The Plastic Surgery Foundation
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Grants We Funded

In 2019, The Plastic Surgery Foundation (The PSF) awarded 33 investigator-initiated projects and allocated $891,274 to support the newest, clinically relevant research in plastic surgery.

The American Society of Plastic Surgeons/PSF leadership is committed to continuing to provide high levels of investigator-initiated research support to ensure that plastic surgeons have the needed research resources to be pioneers and innovators in advancing the practice of medicine.

Research Abstracts

Search The PSF database to have easy access to full-text grant abstracts from past PSF-funded research projects 2003 to present. All abstracts are the work of the Principal Investigators and were retrieved from their PSF grant applications. Several different filters may be applied to locate abstracts specific to a particular focus area, or PSF funding mechanism.

The Effects of Modality Matching on Peripheral Nerve Regeneration

Principal Investigator
Thomas Tung MD


Washington University

Funding Mechanism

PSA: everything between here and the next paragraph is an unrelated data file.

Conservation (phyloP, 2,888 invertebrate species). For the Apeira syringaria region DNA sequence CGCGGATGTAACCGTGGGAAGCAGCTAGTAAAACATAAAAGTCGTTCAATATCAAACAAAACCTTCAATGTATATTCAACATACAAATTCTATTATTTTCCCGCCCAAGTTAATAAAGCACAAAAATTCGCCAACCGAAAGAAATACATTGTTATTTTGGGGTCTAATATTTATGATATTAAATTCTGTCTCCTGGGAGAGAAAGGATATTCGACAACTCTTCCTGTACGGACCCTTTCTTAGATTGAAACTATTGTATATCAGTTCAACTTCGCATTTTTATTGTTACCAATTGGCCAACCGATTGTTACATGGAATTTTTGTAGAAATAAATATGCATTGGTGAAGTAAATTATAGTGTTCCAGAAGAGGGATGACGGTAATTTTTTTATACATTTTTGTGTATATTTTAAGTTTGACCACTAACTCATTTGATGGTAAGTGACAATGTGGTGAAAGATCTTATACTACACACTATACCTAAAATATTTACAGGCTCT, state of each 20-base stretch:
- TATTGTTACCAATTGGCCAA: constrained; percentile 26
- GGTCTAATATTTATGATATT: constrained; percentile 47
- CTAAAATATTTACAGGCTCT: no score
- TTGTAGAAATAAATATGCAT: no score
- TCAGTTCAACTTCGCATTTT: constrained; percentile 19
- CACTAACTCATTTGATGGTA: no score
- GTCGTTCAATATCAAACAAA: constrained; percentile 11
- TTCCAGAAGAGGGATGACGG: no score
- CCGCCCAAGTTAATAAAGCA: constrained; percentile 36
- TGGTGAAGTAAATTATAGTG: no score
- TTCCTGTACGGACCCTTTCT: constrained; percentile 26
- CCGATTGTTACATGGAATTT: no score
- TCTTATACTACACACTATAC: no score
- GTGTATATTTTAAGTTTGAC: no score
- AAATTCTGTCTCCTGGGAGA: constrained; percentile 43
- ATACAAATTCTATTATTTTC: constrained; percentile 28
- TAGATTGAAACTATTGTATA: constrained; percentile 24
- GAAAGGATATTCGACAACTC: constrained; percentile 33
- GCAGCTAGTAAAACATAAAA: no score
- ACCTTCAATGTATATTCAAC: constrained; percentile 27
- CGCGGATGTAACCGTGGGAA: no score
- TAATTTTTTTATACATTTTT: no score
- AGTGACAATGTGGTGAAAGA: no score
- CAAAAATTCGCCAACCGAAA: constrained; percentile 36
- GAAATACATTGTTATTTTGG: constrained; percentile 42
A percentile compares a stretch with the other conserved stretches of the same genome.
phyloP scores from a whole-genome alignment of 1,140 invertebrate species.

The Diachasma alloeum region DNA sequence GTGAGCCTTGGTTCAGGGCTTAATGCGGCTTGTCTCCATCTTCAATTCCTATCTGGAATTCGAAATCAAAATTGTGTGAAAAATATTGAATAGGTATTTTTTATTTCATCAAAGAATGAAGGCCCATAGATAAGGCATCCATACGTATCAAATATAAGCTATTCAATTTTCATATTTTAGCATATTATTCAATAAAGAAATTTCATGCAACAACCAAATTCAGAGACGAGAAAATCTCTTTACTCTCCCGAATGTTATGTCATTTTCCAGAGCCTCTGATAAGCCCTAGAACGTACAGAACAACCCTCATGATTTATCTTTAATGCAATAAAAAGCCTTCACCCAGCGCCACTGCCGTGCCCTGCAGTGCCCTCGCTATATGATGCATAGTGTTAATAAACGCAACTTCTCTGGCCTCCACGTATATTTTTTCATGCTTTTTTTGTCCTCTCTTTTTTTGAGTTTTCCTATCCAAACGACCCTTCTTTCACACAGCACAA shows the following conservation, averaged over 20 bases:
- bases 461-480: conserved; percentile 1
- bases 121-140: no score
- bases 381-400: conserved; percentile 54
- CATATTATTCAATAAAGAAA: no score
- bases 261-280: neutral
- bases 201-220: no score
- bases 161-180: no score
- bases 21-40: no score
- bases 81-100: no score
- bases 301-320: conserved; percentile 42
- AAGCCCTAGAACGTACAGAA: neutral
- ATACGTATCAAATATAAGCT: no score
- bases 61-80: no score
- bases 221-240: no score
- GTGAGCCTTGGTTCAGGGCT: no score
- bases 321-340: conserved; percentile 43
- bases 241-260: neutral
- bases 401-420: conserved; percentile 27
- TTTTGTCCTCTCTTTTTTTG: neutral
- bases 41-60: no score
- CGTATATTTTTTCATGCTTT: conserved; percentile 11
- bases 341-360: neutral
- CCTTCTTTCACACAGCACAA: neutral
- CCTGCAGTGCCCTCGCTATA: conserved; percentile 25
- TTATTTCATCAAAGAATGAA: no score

Basic Research Grant

Focus Area
Peripheral Nerve

Peripheral nerve injuries represent a significant source of morbidity and disability in the United States and abroad. When end-to-end repair is not possible, autologous nerve grafting remains the preferred method for reconstruction of nerve gaps. Such grafts are typically taken from superficial sensory nerves, such as the medial antebrachial cutaneous or sural nerves, in an effort to minimize donor-site morbidity. Though sensory nerves have long been assumed to be a suitable substrate for motoneuron regeneration, the limited functional recovery achieved with grafting compared to end-to-end repair suggests otherwise. A growing body of experimental evidence suggests that axonal regeneration improves when motor nerve gaps are reconstructed with motor grafts, and likewise for sensory. Termed modality-specific regeneration (MSR), this phenomenon seems to challenge the existing clinical dogma of repairing motor defects with sensory grafts. However, previous experiments demonstrating MSR utilized nerve grafts constructed of multiple cables or taken from spinal roots, which are not representative of nerve reconstructions performed in human patients. In our proposed study, we seek to demonstrate MSR in a more clinically relevant scenario. We hypothesize that matching of motor or sensory modality between donor and recipient nerves results in enhanced axonal regeneration. In order to more closely replicate nerve grafting as performed in human patients, our study will utilize only single-cable peripheral nerve grafts without the use of spinal roots. Our design also incorporates a more extensive analysis of grafted nerves than in prior studies, including retrograde labeling, stereology, and electron microscopy. If borne out by this study, modality matching of nerve grafts has the potential to significantly alter the practice of peripheral nerve reconstruction and enhance the clinical outcomes achieved in the nerve-injured patient.